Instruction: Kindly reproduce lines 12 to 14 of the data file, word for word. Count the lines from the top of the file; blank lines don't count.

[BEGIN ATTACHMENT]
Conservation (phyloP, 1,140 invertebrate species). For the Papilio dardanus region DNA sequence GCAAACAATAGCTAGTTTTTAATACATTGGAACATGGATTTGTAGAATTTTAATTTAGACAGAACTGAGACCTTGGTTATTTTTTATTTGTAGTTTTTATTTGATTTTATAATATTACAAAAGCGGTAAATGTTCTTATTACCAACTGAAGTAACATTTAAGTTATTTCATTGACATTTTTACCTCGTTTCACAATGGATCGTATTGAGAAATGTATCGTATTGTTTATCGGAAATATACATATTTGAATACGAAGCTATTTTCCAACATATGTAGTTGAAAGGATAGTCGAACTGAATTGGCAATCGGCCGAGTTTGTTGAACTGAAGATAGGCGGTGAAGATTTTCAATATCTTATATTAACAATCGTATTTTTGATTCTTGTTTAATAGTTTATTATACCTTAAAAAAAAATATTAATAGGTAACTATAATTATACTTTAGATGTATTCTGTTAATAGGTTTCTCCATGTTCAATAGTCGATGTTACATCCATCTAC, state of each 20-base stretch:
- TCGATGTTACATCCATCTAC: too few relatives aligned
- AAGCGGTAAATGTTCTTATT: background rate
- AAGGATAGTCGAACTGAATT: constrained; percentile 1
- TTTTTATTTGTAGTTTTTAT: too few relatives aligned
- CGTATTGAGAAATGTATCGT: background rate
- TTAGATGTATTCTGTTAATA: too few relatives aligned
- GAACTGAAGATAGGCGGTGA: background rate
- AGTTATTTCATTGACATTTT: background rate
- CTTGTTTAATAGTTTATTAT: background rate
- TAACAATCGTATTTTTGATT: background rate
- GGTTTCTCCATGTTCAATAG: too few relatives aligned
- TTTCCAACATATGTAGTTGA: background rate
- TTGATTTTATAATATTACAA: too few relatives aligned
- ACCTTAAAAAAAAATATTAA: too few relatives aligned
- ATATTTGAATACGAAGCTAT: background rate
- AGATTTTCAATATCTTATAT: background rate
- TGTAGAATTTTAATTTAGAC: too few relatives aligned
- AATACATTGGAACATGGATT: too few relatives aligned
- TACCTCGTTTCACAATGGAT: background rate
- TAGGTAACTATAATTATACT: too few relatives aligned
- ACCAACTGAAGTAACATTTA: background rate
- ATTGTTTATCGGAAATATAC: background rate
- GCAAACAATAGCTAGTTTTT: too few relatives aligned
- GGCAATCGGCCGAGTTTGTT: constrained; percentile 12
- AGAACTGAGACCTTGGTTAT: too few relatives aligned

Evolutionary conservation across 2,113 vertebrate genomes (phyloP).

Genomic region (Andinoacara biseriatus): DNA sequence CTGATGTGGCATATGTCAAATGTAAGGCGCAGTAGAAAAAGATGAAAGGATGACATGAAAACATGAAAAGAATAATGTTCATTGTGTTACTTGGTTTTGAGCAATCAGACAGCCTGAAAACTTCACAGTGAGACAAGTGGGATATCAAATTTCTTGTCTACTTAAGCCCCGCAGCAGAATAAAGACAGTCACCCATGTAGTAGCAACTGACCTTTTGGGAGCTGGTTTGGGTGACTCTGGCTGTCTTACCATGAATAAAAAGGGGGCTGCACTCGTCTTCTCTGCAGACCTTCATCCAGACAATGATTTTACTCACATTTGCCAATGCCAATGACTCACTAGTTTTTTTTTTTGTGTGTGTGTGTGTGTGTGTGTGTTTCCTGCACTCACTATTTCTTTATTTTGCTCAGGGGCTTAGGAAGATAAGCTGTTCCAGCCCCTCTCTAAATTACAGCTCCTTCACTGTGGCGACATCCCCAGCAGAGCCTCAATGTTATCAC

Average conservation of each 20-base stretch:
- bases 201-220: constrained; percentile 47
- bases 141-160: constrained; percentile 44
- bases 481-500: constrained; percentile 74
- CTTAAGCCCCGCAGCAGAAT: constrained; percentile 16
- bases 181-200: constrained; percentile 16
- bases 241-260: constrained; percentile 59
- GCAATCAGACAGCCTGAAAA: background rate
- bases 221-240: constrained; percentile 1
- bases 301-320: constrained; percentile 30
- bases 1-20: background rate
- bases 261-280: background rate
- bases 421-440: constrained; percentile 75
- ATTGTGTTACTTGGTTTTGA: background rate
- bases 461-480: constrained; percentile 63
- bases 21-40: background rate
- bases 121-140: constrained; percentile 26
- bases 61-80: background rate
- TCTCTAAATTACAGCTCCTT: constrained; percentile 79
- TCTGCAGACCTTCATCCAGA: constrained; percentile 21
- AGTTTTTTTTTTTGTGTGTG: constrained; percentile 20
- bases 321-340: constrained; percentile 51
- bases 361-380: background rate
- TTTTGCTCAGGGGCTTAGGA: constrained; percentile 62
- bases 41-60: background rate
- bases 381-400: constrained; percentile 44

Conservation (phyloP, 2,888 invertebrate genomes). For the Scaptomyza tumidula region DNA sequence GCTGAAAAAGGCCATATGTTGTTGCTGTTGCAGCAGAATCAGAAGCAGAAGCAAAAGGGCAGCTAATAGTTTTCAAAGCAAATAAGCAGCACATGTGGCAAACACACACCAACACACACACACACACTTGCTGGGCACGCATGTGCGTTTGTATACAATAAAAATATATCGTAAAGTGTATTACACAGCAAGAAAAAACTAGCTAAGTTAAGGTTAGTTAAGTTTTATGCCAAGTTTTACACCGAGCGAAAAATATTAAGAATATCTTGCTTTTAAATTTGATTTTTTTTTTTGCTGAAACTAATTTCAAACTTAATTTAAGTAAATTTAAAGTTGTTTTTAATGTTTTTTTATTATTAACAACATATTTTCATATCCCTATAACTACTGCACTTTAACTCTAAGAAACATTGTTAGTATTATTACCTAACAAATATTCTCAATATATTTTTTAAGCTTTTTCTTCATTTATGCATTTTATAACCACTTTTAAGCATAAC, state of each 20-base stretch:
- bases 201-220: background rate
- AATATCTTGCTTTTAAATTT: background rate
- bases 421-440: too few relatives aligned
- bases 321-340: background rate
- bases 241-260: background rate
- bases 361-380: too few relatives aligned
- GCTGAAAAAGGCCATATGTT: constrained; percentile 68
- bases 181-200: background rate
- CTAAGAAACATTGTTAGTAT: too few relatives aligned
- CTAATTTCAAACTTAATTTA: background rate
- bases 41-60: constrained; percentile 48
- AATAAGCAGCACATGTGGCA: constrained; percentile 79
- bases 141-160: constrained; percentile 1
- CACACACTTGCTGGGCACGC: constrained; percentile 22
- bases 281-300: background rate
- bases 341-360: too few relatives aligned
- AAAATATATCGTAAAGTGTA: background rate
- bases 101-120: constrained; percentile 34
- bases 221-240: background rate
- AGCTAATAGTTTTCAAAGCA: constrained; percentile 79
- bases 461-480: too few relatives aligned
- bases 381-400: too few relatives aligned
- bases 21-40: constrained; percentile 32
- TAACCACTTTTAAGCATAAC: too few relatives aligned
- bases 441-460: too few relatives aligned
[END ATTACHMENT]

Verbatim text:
- GGTTTCTCCATGTTCAATAG: too few relatives aligned
- TTTCCAACATATGTAGTTGA: background rate
- TTGATTTTATAATATTACAA: too few relatives aligned